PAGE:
The Wang Administration
Following Wang Hongju's inauguration as Chairman, the Renmindahui unanimously voted in favour of keeping Luo Qingquan as Premier.
Government and Politics
The National People's Republic of China is a democratic state entirely devoted to the people. It stresses family values and community, and cultural festivals are a must. All businesses are under government control to ensure that greed will not ruin the country. The country is run by a Congress, the Guohui, which function is to listen to the common people, forward new laws, pass new bills, and in general keep the people happy. The Chairman's job is essentially to keep order and balance, and to approve laws and motions of war.
The NPRC had been entirely isolationist until Chairman Hongju's reign, though a delegation arrived from Guangxi in 2000, which was rejected. After the elections of 2004, the NPRC accepted delegations from Guangxi, much to the applause of the people. So far, relations are quite warm. After learning of the existence of the LoN and WCRB, the NPRC is making frantic effort to communicate with both organizations through contacts with Guangxi. Contact with Gansu was made in early 2005, and until the Communist takeover, relations were quite warm. The NPRC is currently attempting to establish relations with Yunnan, ROC, Macau, and Jiangsu.
The ruling party and most popular party currently is the Minjindang, the social-democratic Progressive Party. The former CCP, after receiving a low voting turnout the last election in 2004, was absorbed into the Minjindang in May 2012. Similarly, the Kuomintang was absorbed into the Bouhoudang, the Conservative Party, in June 2012. After the end of the CCP and Kuomintang in Hubei, two newer parties were left. The far-right Quan Zhongguo Dongjing, or the All-China Movement, which believes that the NPRC is the sole ruler of China, and a strong, united front is necessary to destroy the Communist threats from the north. The other party is known as Heliudang, or the River Party. The party is more socialist oriented, but is theocratic. It favours love of nature and peaceful negotiation over war. It supports the independence of Tibet, Manchuria, Yunnan, Taiwan, and Hainan. The Heliudang face ridicule by mainstream politicians, voters and clergy for its support of women's suffrage, which accounts for its suffering in the polls since the early 2000s.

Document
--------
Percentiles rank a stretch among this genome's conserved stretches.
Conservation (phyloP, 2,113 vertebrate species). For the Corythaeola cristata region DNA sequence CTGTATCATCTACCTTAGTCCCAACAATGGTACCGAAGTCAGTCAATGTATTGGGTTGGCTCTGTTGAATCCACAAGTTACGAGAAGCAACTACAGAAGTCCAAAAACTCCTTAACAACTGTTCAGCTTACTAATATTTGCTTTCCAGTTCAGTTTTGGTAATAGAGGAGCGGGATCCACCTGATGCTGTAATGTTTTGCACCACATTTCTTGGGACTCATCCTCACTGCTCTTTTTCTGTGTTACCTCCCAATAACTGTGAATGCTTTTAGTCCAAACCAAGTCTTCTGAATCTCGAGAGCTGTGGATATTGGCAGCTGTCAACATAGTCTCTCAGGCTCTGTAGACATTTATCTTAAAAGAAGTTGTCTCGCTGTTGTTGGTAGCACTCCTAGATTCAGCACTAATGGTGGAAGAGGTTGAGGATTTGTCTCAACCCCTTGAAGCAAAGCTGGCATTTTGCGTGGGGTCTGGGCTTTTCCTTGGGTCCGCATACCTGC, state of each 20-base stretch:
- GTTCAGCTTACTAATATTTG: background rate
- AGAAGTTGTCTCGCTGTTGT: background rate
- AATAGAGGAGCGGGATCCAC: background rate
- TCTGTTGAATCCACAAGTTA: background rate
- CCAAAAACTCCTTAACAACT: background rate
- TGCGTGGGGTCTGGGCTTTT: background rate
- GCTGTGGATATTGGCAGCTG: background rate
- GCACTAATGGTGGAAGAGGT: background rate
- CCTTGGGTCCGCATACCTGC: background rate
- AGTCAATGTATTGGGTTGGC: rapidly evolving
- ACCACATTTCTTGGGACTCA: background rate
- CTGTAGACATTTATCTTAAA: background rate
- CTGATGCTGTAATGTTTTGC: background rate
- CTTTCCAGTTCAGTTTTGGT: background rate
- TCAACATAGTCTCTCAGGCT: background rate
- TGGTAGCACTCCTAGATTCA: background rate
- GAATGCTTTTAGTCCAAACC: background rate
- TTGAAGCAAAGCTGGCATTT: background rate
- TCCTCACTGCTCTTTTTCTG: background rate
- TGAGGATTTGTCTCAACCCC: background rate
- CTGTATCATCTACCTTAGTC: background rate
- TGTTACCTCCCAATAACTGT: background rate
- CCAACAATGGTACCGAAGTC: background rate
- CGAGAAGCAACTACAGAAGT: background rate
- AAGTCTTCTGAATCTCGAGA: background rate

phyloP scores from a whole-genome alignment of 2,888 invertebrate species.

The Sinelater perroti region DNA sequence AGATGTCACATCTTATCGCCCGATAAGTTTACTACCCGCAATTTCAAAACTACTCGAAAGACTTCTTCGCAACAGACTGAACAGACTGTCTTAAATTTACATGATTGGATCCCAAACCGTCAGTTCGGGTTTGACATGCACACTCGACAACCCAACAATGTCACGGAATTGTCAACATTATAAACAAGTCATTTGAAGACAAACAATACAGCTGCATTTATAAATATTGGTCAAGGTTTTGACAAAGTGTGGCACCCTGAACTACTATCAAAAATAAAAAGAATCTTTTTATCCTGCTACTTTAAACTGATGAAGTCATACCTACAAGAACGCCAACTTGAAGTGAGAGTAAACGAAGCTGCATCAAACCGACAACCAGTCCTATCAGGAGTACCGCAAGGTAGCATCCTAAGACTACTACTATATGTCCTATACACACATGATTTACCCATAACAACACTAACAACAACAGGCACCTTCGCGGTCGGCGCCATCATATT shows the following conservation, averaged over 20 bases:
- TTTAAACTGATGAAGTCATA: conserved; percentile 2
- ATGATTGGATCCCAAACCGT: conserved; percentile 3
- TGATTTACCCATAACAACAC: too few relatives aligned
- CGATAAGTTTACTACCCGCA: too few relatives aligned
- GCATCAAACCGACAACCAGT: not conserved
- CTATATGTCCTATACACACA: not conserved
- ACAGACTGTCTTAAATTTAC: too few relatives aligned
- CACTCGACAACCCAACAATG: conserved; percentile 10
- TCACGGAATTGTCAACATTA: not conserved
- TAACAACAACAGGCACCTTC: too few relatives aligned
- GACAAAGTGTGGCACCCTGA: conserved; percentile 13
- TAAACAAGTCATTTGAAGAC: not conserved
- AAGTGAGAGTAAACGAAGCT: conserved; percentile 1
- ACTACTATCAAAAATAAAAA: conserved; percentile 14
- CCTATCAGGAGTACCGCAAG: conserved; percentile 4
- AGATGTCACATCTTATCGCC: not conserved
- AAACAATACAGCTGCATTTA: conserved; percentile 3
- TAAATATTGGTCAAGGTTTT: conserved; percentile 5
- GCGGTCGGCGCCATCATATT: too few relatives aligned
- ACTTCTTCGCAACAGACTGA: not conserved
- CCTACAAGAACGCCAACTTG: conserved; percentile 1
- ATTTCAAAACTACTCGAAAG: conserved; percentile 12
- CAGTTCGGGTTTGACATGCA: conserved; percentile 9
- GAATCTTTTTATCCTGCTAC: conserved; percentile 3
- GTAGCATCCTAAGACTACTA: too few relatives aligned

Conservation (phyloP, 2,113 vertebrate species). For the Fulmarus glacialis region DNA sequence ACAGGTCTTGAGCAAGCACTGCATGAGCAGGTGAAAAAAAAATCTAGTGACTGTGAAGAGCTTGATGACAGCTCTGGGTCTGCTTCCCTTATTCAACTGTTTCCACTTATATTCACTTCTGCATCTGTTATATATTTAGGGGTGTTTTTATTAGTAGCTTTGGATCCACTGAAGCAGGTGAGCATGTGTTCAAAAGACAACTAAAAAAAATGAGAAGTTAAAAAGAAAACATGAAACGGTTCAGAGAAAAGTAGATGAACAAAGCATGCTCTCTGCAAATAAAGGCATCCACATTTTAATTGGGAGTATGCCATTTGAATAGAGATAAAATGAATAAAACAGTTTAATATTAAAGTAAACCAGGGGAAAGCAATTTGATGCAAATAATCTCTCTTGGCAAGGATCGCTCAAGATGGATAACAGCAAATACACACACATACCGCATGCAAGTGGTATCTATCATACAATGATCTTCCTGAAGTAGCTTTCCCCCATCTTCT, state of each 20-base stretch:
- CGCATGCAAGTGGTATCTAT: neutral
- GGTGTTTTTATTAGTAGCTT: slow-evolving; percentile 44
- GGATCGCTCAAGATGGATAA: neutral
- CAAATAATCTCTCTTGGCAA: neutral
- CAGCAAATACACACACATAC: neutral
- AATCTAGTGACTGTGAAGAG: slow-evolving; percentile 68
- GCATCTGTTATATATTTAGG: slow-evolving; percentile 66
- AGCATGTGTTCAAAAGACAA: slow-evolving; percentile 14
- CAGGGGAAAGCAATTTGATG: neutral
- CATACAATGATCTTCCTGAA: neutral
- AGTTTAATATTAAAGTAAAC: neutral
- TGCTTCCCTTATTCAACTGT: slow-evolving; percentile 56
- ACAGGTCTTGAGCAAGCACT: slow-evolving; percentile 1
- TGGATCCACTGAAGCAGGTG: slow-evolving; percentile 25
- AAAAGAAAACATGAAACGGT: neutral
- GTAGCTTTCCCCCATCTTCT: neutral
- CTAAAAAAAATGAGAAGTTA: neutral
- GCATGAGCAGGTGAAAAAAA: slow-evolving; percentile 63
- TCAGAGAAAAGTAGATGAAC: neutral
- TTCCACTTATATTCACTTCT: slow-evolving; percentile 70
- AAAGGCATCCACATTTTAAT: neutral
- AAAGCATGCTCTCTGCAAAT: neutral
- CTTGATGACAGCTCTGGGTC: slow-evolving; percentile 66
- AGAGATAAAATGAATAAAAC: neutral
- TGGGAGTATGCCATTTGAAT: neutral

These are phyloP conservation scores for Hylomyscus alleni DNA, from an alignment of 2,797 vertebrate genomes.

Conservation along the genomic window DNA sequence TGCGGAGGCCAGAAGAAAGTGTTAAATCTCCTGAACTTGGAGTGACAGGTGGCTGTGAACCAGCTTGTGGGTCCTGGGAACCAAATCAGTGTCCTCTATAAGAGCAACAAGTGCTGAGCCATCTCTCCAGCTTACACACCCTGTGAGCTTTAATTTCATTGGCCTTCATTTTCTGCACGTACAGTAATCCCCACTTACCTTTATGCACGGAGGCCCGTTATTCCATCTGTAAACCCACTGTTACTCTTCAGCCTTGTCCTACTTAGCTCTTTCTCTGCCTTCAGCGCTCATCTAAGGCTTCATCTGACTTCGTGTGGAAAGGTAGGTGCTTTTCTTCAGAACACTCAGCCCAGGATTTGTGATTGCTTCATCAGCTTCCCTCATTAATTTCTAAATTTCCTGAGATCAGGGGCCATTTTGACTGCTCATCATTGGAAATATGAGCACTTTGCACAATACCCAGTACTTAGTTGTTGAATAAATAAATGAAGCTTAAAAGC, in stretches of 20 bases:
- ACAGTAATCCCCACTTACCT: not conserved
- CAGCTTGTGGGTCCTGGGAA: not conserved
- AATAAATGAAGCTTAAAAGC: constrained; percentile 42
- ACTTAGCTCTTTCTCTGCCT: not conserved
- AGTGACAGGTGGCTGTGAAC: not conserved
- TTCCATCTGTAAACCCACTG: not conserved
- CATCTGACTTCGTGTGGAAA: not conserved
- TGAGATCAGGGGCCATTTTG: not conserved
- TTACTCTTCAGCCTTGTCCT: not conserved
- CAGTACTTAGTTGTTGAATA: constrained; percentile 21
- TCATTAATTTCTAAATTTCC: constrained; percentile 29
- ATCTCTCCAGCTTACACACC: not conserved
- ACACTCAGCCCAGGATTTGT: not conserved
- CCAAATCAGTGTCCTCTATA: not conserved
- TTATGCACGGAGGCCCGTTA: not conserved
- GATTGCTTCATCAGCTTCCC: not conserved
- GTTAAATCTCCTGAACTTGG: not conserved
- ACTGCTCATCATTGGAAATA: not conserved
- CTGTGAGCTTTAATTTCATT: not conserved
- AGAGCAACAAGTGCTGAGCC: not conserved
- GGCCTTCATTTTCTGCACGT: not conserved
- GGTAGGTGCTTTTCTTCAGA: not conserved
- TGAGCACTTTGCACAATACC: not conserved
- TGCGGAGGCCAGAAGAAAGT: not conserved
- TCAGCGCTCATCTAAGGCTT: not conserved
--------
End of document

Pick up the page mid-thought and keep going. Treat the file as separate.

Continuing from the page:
As of September 1st, 2012, a referendum was held establishing three provinces of the NPRC: Jingzhou (Jingzhou) in the east, Jiangzhou (Yichang) in the west, and Hanzhou (Xiangyang) in the north. Much of the NPRC's military-controlled lands is unregistered territory. ==Economy== The province of Hubei is mountainous, yet has a considerable amount of flat plains used for wheat harvest. The mountains also provide for rice terraces. Hubei is also dotted by, apparently, thousands of small lakes and the Yangtze passes through, so there is a significant amount of fresh water. The NPRC makes whatever wealth it has from rice, water, cotton, wheat, tea, electricity, copper, iron, garnet, gold, and borax (a natural, non-chemical detergent), though only in small quantities.
During recent years, Hubei has experienced a revival of Hanfu fashion and Buddhist ideals, mixed in with a new architectural style originating in Jingzhou: Zhuyi. Zhuyi is a style that combines the sleekness of modernism with the majesty of traditional Chinese architecture. It is gaining strength and is starting to infiltrate areas such as fashion. After Doomsday, as the Yangtze healed quicker than the land, the people of the region have begun to worship the river Yangtze. The new religion has been dubbed Shuidaoism. People worship the Yangtze on September 26th, the date of Doomsday. The founders of Shuidaoism chose this date to symbolize death and rebirth, mourning and celebration, and the annual flooding of the river. To celebrate, people float water lanterns made of lotuses down the river, each having a different meaning, typically wishes and respect for a lost loved one. Incense is burned either in the home, along the river, or at any temple. Shuidaoism is currently the largest growing religion in the former Hubei. The principal temple of Shuidaoism is the Yashuilitan, or the Altar of Rolling Water, a recreation of the Temple of Heaven in Beijing, completed in early 2012. The move to build the structure has seen in upsurge in support of the Minjindang.
Science and Technology
After Chairman Lu's death, the NPRC has begun to focus on technology. Currently, the level of standard technology is at a Pre-WWI level. Candles and gas lamps have replaced the electric grid. Many people enjoy it this way, as the power lines were viewed as detracting from the beauty of the landscape. Vehicles and roads are still present, though no vehicles actually work. Chairman Lu simply transformed them into Banglie Buggies: essentially horse-drawn cars.